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The state Board of Commissioners of Public Lands repealed a ban on climate change advocacy that was placed in 2015. The agency manages about 80,000 acres of timber property.

Nearly four years after it banned staff from advocating for climate change-related policies, the state Board of Commissioners of Public Lands unanimously voted to lift what it called a gag order.

The board, made up of the state’s three constitutional officers, had passed the order banning public lands staff from climate change advocacy in April 2015. The ban was proposed after commissioners learned then-executive secretary Tia Nelson — who is the daughter of Earth Day founder Gaylord Nelson — had served on a task force on global warming.

At that time, two of the three commissioners were Republicans Brad Schimel, then-state attorney general, and Matt Adamczyk, then-state treasurer. Both voted for the ban while Democrat Doug La Follette, secretary of state, cast the opposing vote.

In defense of the ban, Adamczyk said at the time that climate change is unrelated to the board’s mission of managing lands and trust funds.

Now, with all three positions held by Democrats — La Follette, who is still secretary of state, Attorney General Josh Kaul and Treasurer Sarah Godlewski — the ban was repealed.

Not taking climate change into consideration is “completely reckless,” Godlewski, who is also the board chairwoman, said Friday.

“Our investments can be impacted by erratic weather and natural disasters that can affect commodity prices and cause markets to tumble,” Godlewski said.

The board provides money from a $1.2 billion endowment fund for school libraries and makes loans to municipalities and school districts. It also manages 77,000 acres of timber land.

Last year, investment income provided $35.7 million to school libraries across Wisconsin.

In addition to repealing the global warming ban, the board also voted to accept applications from school districts looking to finance energy-efficiency projects.

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In 2015, the board initially passed language that barred any work relating to climate change, drawing national attention as Democrats and conservationists decried it as a gag order and direct rebuke of Tia Nelson. The language was modified two months later to just prohibit advocacy or lobbying related to climate change.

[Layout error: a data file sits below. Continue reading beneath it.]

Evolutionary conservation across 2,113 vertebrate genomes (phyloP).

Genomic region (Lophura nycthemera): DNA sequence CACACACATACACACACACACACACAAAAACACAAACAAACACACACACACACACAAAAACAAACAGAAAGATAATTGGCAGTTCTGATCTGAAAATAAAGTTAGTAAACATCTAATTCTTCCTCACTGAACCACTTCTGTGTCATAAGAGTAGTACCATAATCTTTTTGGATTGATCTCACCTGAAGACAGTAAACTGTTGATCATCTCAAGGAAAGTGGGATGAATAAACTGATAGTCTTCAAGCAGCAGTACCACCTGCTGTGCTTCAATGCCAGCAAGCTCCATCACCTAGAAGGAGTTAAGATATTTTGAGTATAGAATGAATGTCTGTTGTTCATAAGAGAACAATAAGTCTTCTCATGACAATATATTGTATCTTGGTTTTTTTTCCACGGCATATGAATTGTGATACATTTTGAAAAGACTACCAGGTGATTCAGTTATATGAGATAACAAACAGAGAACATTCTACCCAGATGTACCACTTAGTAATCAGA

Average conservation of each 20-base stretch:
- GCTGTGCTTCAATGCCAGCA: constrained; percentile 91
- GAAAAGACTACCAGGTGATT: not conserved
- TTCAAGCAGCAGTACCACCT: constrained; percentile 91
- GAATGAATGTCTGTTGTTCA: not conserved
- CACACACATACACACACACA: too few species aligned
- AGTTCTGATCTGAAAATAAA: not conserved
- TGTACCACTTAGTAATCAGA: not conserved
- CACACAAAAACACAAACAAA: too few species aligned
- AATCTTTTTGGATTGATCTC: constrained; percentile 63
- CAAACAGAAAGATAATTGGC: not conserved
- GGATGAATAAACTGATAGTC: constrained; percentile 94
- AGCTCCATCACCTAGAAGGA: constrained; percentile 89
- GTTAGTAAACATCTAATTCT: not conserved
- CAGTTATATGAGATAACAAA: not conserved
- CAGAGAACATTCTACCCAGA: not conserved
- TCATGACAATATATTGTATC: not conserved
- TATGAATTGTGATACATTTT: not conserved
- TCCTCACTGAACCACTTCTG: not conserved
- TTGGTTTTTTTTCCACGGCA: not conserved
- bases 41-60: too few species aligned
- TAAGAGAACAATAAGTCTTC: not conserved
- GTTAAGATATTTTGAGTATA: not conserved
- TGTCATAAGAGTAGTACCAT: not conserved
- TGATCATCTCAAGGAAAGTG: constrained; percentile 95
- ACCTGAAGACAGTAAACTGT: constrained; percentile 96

Nelson had served on former Democratic Gov. Jim Doyle’s global warming task force in 2007 and 2008. She had traveled to Washington, D.C., on board time to testify about global warming before a House subcommittee on energy.

Nelson said she had not done any further work relating to climate change advocacy since the task force disbanded years earlier, but Adamczyk, who was a strong critic of Nelson, called for her to be fired in March 2015.

Nelson resigned her position in July of that year and took a job as managing director of the Outrider Foundation, a climate change advocacy organization.

The move to lift the ban comes as Godlewski has been trying to raise the profile of the treasurer’s office, which had its duties severely curtailed in recent years by the Republican-controlled Legislature. Voters last year rejected a constitutional amendment to eliminate the office, something Godlewski campaigned against before she decided to run for the office. Serving as one of three members of the public lands board is the treasurer’s only remaining constitutional duty.

The Associated Press contributed this report.

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